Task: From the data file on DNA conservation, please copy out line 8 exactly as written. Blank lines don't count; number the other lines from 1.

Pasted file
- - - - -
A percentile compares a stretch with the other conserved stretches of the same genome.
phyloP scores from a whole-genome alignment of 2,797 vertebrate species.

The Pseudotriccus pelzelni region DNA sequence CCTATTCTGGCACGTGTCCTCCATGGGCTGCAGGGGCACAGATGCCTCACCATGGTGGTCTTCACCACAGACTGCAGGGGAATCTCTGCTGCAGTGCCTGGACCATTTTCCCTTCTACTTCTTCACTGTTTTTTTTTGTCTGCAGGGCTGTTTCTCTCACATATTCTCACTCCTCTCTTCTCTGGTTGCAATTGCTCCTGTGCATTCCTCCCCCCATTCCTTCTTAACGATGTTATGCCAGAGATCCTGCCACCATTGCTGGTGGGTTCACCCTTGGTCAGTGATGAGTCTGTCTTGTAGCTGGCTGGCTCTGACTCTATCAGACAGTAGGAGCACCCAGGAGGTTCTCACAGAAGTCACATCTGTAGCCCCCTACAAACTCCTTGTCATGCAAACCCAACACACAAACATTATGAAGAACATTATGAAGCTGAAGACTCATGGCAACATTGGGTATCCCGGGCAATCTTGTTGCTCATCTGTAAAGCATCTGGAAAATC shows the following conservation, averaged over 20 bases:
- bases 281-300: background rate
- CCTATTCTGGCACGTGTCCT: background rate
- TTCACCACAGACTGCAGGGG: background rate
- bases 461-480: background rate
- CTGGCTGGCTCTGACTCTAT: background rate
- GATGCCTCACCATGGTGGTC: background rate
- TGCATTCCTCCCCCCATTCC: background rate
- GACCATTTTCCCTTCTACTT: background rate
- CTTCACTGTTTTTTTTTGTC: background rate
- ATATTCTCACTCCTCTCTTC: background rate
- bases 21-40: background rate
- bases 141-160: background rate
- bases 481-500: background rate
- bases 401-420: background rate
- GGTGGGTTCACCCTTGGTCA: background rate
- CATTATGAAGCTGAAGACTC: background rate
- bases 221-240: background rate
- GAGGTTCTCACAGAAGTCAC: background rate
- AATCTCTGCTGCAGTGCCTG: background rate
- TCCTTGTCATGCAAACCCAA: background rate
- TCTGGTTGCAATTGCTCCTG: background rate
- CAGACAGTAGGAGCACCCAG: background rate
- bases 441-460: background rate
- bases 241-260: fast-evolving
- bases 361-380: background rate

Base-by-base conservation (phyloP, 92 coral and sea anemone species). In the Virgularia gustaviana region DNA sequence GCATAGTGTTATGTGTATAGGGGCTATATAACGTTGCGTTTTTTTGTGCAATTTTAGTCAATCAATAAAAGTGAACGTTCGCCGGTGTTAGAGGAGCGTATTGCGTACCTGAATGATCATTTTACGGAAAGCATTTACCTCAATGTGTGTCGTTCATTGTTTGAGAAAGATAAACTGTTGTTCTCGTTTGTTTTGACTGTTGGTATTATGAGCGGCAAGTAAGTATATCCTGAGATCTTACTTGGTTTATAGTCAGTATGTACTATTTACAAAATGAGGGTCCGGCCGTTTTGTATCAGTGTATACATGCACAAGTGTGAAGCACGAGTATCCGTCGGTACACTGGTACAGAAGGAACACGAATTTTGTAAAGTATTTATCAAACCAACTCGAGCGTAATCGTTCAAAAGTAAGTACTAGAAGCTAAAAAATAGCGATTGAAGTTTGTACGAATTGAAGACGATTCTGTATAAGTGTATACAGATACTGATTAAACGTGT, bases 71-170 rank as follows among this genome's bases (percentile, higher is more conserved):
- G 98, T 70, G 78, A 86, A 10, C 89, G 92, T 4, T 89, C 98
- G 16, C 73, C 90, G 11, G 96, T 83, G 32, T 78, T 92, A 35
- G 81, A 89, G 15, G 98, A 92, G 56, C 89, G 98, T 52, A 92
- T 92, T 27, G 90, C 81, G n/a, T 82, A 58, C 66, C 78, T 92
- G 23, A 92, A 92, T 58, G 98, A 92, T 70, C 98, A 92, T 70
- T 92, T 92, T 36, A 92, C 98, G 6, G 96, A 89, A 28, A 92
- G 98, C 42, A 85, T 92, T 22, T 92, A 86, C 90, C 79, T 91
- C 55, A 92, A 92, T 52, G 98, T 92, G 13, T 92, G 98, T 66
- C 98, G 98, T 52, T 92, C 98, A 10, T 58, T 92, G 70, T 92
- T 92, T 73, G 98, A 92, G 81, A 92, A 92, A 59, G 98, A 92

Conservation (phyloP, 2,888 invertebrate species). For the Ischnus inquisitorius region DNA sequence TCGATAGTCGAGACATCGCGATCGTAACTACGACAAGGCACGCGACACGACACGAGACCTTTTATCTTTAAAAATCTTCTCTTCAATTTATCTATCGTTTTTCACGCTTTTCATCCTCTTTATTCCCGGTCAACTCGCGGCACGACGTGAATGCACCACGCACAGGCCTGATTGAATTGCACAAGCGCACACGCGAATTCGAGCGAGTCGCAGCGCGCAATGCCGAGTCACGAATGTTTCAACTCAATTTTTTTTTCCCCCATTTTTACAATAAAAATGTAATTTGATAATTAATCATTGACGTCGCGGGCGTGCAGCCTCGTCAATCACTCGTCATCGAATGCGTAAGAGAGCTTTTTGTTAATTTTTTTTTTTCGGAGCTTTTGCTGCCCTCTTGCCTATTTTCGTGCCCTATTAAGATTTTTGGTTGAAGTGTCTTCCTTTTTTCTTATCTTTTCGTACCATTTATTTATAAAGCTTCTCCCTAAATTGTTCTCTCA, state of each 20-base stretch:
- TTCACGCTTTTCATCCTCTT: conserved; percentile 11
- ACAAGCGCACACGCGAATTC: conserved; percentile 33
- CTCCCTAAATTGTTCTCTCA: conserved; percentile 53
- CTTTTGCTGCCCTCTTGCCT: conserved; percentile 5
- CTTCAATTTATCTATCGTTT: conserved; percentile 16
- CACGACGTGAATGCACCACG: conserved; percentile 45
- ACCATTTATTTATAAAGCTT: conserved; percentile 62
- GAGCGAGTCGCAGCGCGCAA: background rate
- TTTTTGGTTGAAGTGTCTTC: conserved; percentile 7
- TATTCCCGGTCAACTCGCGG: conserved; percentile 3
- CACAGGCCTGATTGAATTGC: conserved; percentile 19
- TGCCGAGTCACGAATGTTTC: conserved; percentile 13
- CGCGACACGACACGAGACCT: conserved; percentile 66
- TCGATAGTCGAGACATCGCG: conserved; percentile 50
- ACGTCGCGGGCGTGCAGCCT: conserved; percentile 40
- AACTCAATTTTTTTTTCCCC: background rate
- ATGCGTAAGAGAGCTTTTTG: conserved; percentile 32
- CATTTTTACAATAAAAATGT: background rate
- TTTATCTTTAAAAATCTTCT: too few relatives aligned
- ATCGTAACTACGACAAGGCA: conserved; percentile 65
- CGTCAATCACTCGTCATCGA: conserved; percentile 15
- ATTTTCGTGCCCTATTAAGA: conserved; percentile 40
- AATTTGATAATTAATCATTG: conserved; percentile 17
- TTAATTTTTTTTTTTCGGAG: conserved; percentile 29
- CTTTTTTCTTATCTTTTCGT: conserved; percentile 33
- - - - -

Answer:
- CTGGCTGGCTCTGACTCTAT: background rate